Londregan out as New London law director, Finizio says
New London - Thomas J. Londregan, who has worked as an attorney for the city for almost two decades, will not return as the city's law director, Mayor-elect Daryl Justin Finizio said Thursday.
Finizio said he has asked Londregan not to reapply for reinstatement as the city's law director. Finizio also said that Michael J. Tranchida, the city clerk, and Dawn G. Quinn, the assistant city clerk, will not return to their positions.
Londregan, 67, was first appointed as the city's law director in 1986 on a temporary basis as then-law director Myron B. Bell recovered from quadruple-bypass surgery. Londregan then took over permanently as law director in June of 1992.
During his tenure, Londregan most notably represented the city in the Kelo v. New London eminent domain case that made its way to the U.S. Supreme Court.
Finizio said that he recently thanked Londregan for his assistance as he prepares to become the city's first elected mayor since the 1920s. Londregan did not return a phone message Thursday seeking comment.
"I mentioned to him that I think it's time for a new person or a younger person in the post to join the administration," said Finizio, who will be sworn into office Dec. 5. "He agreed. There are members of his firm that have applied and they will be reviewed on an individual basis."
Candidates from outside of Londregan's firm, Conway, Londregan, Sheehan and Monaco P.C., will also be interviewed for the law director position, Finizio said. The mayor-elect has launched a transition website where he is accepting applicants for various positions in his new administration.
City Charter revisions give the newly elected strong mayor the power to hire all department heads.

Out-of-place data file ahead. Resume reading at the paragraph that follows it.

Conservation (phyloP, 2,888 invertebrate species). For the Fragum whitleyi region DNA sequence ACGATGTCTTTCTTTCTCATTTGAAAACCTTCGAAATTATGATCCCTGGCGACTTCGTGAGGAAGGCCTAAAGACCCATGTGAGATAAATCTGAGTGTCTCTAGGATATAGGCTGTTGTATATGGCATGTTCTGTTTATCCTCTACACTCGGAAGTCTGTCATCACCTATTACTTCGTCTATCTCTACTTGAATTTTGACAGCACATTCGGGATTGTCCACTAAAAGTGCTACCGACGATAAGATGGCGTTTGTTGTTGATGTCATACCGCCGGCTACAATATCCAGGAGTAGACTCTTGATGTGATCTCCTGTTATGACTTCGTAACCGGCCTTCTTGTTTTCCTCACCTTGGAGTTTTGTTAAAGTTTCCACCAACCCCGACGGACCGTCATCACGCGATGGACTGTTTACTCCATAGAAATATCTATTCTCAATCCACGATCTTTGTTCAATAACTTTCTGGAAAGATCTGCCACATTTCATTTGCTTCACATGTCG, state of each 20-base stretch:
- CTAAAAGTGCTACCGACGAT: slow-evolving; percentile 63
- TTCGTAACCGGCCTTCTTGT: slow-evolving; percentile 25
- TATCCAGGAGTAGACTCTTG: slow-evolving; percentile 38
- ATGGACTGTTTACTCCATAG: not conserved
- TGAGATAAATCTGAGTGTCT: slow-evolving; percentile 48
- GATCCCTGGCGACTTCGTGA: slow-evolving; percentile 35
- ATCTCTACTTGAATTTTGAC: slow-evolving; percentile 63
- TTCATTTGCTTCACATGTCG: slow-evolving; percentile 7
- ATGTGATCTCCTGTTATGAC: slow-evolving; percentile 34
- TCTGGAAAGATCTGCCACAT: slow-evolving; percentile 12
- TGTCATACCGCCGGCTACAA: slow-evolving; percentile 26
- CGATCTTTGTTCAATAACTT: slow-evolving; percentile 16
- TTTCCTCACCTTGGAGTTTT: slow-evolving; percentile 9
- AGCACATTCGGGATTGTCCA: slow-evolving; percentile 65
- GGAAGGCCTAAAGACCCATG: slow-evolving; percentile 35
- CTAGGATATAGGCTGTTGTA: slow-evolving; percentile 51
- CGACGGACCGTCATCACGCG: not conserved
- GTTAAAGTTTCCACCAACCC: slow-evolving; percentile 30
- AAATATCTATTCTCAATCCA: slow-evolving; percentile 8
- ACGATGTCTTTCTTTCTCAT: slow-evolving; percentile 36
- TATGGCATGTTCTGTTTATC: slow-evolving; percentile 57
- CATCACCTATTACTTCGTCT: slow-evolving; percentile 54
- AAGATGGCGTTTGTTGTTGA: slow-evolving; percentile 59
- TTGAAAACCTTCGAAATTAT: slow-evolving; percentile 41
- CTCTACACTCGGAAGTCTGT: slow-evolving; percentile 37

Current department heads will essentially have to reapply for their positions while Finizio's transition team also conducts interviews with external candidates. He said he planned to fill all vacancies by the time he takes office.
Finizio has filled one position: Jane Glover will serve as chief administrative officer.
Londregan recently drew the ire of some city councilors by refusing to release a retirement agreement between Police Chief Margaret Ackley and City Manager Denise Rose. The Day has filed a Freedom of Information request that argues the document is public information.
On Tuesday, Londregan also released a legal opinion in which he argued the sales contract designed to sell a portion of Riverside Park to the Coast Guard Academy had expired because the city missed a Monday deadline to close on the sale. The opinion, supported by Finizio, later became moot after a recount determined voters had turned down the sale.
City Councilor Rob Pero, who has been on the council for 16 years with Londregan as the law director, said Thursday that the city always received favorable fees from Londregan's law firm. Pero also said Londregan always looked out for the best interest of the city.
"We've fared very well under his tenure as the law director," Pero said. "I think it's his demeanor. He has a very affable demeanor. A lot of people know Tom, and he's not always a person who is controversial. He's one looking to resolve things equitably."
Finizio said the openings for city clerk and assistant city clerk will be handled by the personnel department. According to Finizio's transition website, there are seven openings in his administration: development and planning director, finance director, law director, parks and recreation director, public works director, utilities director and a Board of Tax Assessment Appeals position.
Finizio also stressed that a charter provision requires department heads to live in the city.
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